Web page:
For quite some time, traditional value investing has not seemed to work. Even Goldman Sachs, the bluest of blue blood firms, recently wrote that “value investing is dead”. There are many theories explaining the demise, but the most popular one was recently voiced by legendary value investor Jeremy Grantham in his first quarter letter to investors for 2017. In it, he tells investors, “This Time Seems Very, Very Different,” and the famous perma-bear flips his long-time bearish script and argues that valuations may stay elevated for many years to come. Mr. Grantham succumbs, finally, to the idea that the old rules of value investing may no longer apply
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Mr. Grantham’s arguments for the end of traditional value investing parallel those of many investors. They rest primarily on the assertions that both corporate profit margins and, consequently, valuations are permanently higher. Grantham says that he’s done waiting for this divergence to resolve, and he’s ready to accept a “new normal” of higher profit margins and valuation.
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The Voss Value Fund was up 4.09% net for the second quarter, while the Voss Value Offshore Fund was up 3.93%. The Russell 2000 returned 25.42%, the Russell 2000 Value returned 18.24%, and the S&P 500 gained 20.54%. In July, the funds did much better with a return of 15.25% for the Voss Value Fund Read More
More rigorous analysis reveals flaws in those assertions, which suffer from reliance on accounting results that ignore financial footnotes and balance sheets. A more rigorous look at corporate profits shows them declining, not rising. Furthermore, when put into a richer historical context, stock valuations are rising, but they are still lower than anytime in the last 15 years.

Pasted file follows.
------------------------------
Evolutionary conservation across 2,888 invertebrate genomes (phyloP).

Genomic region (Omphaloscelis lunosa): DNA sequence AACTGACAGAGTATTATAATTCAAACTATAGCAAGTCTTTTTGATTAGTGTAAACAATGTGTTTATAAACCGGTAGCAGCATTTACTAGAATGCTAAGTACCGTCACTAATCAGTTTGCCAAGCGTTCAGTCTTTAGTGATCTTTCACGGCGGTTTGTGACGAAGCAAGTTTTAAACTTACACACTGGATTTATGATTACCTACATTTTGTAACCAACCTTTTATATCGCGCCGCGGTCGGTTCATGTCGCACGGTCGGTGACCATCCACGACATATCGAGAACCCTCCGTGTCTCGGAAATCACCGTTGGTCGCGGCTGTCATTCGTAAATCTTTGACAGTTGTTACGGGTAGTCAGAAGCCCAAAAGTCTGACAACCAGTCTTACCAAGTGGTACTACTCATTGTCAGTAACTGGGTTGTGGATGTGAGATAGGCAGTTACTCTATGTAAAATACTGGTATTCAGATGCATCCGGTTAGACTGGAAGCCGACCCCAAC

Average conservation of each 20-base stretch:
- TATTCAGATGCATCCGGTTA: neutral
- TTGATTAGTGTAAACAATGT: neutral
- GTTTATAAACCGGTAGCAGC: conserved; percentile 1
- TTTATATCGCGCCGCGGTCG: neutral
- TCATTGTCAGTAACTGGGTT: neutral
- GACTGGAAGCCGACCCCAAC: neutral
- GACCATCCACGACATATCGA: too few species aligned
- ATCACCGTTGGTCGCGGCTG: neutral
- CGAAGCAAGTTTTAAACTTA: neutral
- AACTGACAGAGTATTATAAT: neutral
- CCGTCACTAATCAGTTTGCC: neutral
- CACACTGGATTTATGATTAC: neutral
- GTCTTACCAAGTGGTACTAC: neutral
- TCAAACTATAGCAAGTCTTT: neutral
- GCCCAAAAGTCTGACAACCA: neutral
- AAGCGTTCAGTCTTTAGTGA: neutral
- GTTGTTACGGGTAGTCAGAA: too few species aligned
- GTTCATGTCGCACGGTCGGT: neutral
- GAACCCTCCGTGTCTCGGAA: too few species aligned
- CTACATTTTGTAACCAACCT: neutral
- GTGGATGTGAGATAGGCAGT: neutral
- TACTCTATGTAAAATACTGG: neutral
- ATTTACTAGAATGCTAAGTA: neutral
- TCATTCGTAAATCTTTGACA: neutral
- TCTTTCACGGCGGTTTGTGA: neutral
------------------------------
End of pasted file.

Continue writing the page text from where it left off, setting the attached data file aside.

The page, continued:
We think today’s market is the best in many years for value investors, the real value investors, that is. The real value investors analyze footnotes and balance sheets in addition to income statements.
Flaw #1: Margins and Profits Are Much Higher Than Ever Before
Grantham’s thesis on value investing no longer working starts with the assertion that the average profit margin for the S&P 500 is ~30% higher over the past twenty years than it was any time prior.
On the contrary, we see a real decline in corporate profits in recent years as we demonstrated in The Earnings Recovery Is An Illusion. The difference in our perspective and that of Mr. Grantham comes from our analysis of the footnotes and balance sheets in addition to the earnings numbers he gets from income statements.
Figure 1 shows the steady decline of economic earnings over the past few years even as reported earnings are up slightly.
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Grantham bases his conclusions on earnings reported under Generally Accepted Accounting Principles (GAAP). GAAP earnings contain numerous loopholes that companies can exploit to manipulate results. Only by digging through the financial footnotes and management discussion and analysis (MD&A) can investors reverse these accounting distortions to get an accurate picture of corporate profitability.